In an important non-reinsurance Federal Arbitration Act (“FAA”) discovery ruling that may significantly curtail the use of pre-hearing non-party document subpoenas in arbitrations, the U.S. Court of Appeals for the Third Circuit held that the FAA does not authorize arbitration panels to issue such subpoenas. Instead, if a party wants to discover non-party documents, it must seek a panel subpoena requesting that the non-party representatives appear in person before the arbitrator(s) and bring the documents with them.
In this action for breach of a non-solicitation clause in an employee separation agreement, which included an arbitration clause, the employee’s former employer requested and received subpoenas from an arbitration panel seeking documents to be produced prior to the hearing by two of the employee’s subsequent employers. When both of those non-parties refused to comply, the former employer sought to enforce the subpoenas in federal district court pursuant to the FAA.
Reversing the district court’s holding that the FAA authorized arbitration panels to issue subpoenas on non-parties for pre-hearing document production, the Third Circuit adopted a position similar to precedent established in the neighboring Fourth Circuit but contrary to the rule prevailing in the Eighth Circuit and several district courts.
Finding that the language of Section 7 of the FAA to be unambiguous, the Third Circuit observed that the power conferred on arbitrators to compel the production of documents by a non-party was strictly limited to the authority granted by the FAA, i.e., to “summon in writing any person to attend before [the arbitrators] or any of them as a witness and in a proper case to bring with him or them any book, record, document or paper which may be deemed material as evidence in the case.” The power to summon a non-party “to bring” items “with him,” according to the court, “clearly applies only to situations in which the non-party accompanies the items to the arbitration proceeding, not to situations in which the items are simply sent or brought by a courier.” Hence, the panel’s subpoena power is restricted “to situations in which the non-party has been called to appear in the physical presence of the arbitrator and to hand over the documents at that time.”
Concluding that such a literal reading of Section 7 actually furthers arbitration’s goal of resolving disputes in a timely and cost-efficient manner, the Third Circuit suggested that its interpretation may “in the long run” discourage the issuance of large-scale subpoenas to non-parties given the time, money, and effort that subpoenaing parties will be required to expend if an actual appearance before an arbitrator is needed. The court also rejected the Fourth Circuit’s “special need” exception for the issuance of non-party document subpoenas (i.e., that there must be a showing of unusual circumstances or special need or hardship) because the court lacked any statutory authority to confer such a power.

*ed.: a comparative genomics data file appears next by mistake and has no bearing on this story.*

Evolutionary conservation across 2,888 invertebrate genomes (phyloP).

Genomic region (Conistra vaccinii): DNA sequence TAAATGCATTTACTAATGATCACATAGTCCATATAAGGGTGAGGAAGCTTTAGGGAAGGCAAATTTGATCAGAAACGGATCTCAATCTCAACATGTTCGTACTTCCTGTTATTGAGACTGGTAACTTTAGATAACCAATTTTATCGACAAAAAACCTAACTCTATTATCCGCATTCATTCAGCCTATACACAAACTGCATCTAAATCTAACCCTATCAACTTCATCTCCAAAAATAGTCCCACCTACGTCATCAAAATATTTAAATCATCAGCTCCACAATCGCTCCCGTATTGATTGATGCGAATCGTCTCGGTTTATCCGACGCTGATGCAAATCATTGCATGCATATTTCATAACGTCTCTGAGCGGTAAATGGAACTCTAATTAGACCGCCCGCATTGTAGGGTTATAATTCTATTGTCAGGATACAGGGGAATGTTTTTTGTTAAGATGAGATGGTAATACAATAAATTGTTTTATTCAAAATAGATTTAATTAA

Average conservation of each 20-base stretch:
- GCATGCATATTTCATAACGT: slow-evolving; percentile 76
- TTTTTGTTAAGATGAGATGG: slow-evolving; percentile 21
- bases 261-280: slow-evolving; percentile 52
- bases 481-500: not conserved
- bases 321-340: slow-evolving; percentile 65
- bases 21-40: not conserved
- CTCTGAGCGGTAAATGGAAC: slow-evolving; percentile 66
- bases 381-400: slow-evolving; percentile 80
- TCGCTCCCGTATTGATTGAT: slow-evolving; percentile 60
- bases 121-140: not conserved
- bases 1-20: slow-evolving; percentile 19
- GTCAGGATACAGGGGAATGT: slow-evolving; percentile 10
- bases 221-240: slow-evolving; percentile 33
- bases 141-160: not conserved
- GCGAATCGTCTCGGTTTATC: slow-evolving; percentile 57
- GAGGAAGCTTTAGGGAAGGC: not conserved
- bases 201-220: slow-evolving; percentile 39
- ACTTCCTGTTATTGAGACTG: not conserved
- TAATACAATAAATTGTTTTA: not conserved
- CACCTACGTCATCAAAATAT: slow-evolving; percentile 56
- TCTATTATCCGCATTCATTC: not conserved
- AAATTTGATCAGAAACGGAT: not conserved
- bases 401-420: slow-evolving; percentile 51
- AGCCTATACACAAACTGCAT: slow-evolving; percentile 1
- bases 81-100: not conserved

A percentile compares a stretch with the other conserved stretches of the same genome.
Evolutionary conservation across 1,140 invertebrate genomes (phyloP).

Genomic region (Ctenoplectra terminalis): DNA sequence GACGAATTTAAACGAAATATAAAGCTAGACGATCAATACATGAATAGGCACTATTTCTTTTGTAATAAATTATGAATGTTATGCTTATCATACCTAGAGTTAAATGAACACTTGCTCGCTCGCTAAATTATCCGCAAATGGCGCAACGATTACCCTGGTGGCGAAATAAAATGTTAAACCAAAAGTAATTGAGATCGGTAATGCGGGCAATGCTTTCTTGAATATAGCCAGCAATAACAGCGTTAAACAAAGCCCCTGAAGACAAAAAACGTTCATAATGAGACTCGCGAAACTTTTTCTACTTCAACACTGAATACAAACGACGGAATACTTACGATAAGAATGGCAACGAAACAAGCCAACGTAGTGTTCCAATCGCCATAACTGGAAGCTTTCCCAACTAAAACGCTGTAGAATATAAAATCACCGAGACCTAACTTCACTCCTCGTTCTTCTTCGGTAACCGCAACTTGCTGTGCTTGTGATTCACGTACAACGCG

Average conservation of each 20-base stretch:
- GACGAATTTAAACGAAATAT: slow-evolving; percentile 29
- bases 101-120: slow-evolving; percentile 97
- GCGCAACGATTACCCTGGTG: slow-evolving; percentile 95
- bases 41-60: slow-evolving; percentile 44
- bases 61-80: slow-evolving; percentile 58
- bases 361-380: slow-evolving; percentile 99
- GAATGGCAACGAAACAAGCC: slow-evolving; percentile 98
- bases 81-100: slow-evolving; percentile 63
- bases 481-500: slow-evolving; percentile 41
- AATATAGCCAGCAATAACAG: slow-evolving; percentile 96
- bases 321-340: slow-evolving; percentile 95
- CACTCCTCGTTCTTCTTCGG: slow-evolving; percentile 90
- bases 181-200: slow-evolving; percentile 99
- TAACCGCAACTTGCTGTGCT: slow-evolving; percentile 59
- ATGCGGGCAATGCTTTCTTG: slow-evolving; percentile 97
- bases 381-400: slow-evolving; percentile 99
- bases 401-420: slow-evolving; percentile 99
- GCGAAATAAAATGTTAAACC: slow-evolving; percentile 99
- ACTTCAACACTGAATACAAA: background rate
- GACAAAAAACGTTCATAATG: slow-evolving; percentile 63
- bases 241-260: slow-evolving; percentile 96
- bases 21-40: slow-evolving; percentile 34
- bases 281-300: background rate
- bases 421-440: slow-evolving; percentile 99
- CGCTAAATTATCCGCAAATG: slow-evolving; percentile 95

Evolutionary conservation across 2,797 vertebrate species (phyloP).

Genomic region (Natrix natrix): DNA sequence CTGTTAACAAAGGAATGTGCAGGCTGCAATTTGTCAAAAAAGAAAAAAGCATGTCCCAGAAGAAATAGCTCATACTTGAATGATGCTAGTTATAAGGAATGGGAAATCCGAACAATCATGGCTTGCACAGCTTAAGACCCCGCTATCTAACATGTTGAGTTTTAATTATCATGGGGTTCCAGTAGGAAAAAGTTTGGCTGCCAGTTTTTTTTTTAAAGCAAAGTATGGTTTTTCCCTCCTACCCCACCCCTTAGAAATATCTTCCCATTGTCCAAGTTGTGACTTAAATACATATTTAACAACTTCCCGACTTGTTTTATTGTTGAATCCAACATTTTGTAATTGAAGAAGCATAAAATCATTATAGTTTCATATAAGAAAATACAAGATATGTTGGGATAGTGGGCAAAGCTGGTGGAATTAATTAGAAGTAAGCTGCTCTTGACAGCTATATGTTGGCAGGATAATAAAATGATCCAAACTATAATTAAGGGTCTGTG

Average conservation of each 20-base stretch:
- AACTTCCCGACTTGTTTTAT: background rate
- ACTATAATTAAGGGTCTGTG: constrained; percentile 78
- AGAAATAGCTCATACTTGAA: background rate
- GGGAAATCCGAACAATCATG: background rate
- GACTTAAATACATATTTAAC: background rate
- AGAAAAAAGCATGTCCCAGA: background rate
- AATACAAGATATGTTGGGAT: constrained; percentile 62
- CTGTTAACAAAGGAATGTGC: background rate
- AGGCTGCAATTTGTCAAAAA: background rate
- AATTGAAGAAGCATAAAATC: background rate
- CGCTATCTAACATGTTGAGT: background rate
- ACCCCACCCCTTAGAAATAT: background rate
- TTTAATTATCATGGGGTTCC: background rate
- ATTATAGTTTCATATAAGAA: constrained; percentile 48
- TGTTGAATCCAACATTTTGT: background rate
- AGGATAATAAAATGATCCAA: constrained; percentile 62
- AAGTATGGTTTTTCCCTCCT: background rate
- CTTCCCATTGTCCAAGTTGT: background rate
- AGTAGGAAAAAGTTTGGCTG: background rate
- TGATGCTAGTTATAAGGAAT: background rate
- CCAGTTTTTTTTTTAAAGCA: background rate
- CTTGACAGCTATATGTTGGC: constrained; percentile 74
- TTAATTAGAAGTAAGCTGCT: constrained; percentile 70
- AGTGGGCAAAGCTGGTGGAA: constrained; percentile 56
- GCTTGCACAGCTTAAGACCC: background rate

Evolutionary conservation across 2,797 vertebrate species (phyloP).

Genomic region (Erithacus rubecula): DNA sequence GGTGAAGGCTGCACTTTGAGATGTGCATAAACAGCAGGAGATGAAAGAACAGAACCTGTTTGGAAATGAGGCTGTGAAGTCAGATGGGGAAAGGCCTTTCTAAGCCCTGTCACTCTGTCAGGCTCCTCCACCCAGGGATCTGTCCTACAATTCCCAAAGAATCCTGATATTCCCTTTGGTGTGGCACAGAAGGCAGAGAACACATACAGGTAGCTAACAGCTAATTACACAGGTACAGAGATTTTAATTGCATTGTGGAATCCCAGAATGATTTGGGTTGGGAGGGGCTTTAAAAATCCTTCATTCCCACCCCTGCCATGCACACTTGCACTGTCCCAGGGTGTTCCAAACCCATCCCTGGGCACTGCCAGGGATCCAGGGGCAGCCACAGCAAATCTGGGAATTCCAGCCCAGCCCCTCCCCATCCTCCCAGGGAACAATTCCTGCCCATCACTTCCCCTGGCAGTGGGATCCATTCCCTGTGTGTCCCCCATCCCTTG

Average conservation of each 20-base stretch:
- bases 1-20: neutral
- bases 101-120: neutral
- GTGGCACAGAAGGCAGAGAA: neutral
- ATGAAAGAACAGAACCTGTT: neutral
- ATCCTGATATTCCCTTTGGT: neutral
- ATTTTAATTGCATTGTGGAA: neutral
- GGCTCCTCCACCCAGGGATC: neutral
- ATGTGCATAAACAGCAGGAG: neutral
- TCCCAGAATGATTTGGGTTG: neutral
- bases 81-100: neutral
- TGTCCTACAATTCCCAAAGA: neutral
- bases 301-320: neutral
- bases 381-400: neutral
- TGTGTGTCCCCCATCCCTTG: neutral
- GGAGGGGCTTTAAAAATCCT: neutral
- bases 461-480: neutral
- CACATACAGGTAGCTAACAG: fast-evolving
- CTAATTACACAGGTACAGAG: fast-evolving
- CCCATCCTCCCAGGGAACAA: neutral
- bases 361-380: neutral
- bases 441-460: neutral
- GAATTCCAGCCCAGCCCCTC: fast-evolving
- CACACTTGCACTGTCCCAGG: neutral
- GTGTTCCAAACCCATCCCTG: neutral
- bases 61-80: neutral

Despite what some may perceive as inefficiencies in forcing non-parties to appear at an arbitration proceeding during which the documents are to be produced, the Third Circuit reasoned that “[t]his slight redistribution of bargaining power is unlikely to have any substantial effect on the efficiency of arbitration” and might in fact “facilitate efficiency by reducing overall discovery in arbitration.” Convening and adjourning an arbitration panel is not an “insurmountable obstacle,” according to the court, and the costs will be “slight” in comparison to amassing and transporting a huge volume of documents. In his concurring opinion, one member of the three-judge panel commented on the court’s cost and efficiency rationale observing that non-party witnesses could be compelled to appear before a single arbitrator (as opposed to all three) and that the inconvenience of making such a personal appearance may well prompt the witness to deliver the documents and waive presence.
In dicta, the Third Circuit found unpersuasive the non-parties’ argument that the district court could not enforce subpoenas for company representatives to appear with documents at an arbitration proceeding if the requested documents were located outside of the 100-mile radius of the place in which the production or inspection was to be made. First, the court noted that the applicable Federal Rule of Civil Procedure did not imply that a witness subpoenaed to testify may not also be directed to bring documents that are located beyond the court’s territorial limits. Second, the term “production” referred to the delivery of documents, not their retrieval. Thus, the district in which the “production” is to be made is not the district in which the documents are housed but the district in which the subpoenaed party is required to turn them over.
Hay Group, Inc. v. E.B.S. Acquisition Corp., No. 03-1161/1162, 2004 U.S. App. LEXIS 4715 (3d Cir. Mar. 12, 2004).